Archive for the Israel Category

I Almost Saw This Girl Get Killed

Posted in Israel, Me on June 18, 2009 by frumpunk

A few shabbosim ago while walking to our hosts on Friday night I almost saw this girl get killed. Yes, I’m trying to hook you in with the first sentence. Keep reading.

It was around a forty minute walk from yeshiva and led us through Geula and past the massive Brisker Shul, ‘The Castle’ as my friend called it. One thing that cracked me up during the walk was passing a different chassidisher shul just as they were leaving from davening. The shul was set up on a small hill, with stairs leading to it winding back and forth. With hundreds of identically dressed people going back and forth down shallow steps I had flashbacks to the classic game Lemmings. I’m not proud of it, but from my vantage point on the street it looked as though I should be able to click on them and start assigning them to start climbing or digging their way out of there.

As we neared our hosts we reached a roundabout with hundreds of young families and their twelve hundred children each milling about on the road. Suddenly we heard the wail of an ambulance get closer and closer. People started to move onto the sidewalk, but at a much slower rate than I would have expected. As the ambulance wailed into the roundabout, a young mother was pulling her double stroller onto the sidewalk when her little girl fell back onto the road, right in front of the ambulance.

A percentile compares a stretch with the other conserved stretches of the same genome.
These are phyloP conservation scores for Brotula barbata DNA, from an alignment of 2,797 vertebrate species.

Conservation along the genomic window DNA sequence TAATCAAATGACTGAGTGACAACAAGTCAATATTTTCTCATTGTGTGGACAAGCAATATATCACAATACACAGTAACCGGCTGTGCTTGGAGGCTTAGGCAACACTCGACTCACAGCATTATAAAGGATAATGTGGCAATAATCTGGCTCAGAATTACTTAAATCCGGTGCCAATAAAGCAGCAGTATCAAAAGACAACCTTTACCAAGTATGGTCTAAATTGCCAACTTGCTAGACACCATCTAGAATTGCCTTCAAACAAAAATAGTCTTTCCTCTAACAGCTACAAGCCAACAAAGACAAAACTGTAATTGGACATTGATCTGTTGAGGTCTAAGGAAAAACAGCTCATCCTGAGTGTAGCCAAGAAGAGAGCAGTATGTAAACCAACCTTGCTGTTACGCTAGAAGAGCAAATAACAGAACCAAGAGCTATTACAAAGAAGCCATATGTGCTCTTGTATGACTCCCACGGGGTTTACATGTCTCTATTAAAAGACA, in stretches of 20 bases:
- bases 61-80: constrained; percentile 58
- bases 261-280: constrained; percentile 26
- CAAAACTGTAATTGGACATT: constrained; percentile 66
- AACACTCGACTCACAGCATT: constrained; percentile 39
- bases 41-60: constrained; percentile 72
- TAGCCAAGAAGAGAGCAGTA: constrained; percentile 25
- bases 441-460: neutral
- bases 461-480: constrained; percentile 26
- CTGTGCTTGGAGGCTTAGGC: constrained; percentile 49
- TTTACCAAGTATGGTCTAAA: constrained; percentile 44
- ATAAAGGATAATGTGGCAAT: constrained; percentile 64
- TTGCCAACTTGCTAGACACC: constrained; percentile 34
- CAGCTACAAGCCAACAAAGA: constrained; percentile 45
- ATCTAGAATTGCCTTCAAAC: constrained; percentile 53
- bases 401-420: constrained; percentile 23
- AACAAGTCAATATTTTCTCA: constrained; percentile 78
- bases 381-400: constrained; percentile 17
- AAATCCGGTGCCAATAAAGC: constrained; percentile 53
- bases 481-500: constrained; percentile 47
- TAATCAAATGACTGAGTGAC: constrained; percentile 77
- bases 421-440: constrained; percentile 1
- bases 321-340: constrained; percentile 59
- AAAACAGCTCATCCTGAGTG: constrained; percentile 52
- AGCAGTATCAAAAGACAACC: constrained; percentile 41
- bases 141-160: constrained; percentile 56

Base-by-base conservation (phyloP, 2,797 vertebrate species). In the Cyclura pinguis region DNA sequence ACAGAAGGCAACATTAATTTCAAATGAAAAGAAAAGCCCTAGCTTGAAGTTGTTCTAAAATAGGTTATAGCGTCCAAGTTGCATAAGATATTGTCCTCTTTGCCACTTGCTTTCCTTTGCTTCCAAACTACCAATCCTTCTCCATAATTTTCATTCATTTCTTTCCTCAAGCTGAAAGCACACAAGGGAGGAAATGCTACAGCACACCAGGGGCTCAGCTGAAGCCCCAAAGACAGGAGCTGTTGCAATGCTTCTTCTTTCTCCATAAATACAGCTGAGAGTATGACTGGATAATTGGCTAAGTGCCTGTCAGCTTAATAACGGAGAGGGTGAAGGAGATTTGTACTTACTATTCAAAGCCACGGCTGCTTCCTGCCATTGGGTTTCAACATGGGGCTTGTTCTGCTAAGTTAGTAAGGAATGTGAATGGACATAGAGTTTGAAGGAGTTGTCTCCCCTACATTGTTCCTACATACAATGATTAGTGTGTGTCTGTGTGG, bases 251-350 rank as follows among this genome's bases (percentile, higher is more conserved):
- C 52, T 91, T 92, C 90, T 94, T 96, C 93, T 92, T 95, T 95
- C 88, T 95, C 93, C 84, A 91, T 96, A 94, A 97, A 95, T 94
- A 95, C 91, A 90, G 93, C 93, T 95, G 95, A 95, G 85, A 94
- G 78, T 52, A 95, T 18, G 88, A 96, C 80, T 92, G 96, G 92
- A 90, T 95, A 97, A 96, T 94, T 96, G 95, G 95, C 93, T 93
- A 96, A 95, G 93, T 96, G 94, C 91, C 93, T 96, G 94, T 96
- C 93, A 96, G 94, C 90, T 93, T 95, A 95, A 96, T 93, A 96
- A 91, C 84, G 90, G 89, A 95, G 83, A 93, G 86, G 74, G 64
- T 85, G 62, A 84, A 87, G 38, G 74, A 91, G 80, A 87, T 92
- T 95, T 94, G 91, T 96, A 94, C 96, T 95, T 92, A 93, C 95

One of my friends played hero and ran between the toddler and the ambulance with his hands outstretched like Moshe at a battle. The ambulance stopped short and in the midst of this surreal scene, I was most shocked by how the mother took her time picking her girl up and carrying her onto the sidewalk. I would have expected motherly instincts to provoke a rescue reminiscent of the Flash after going through a carton of Red Bull, but she seemed to lackadaisically pick the girl up, calmly walk back onto the sidewalk and only then let the ambulance back on it’s own lifesaving mission.

When we got to our hosts, I noticed it was a neighborhood with shabbos gates blocking cars. I asked what happens if someone needs an ambulance. Noone seemed to know.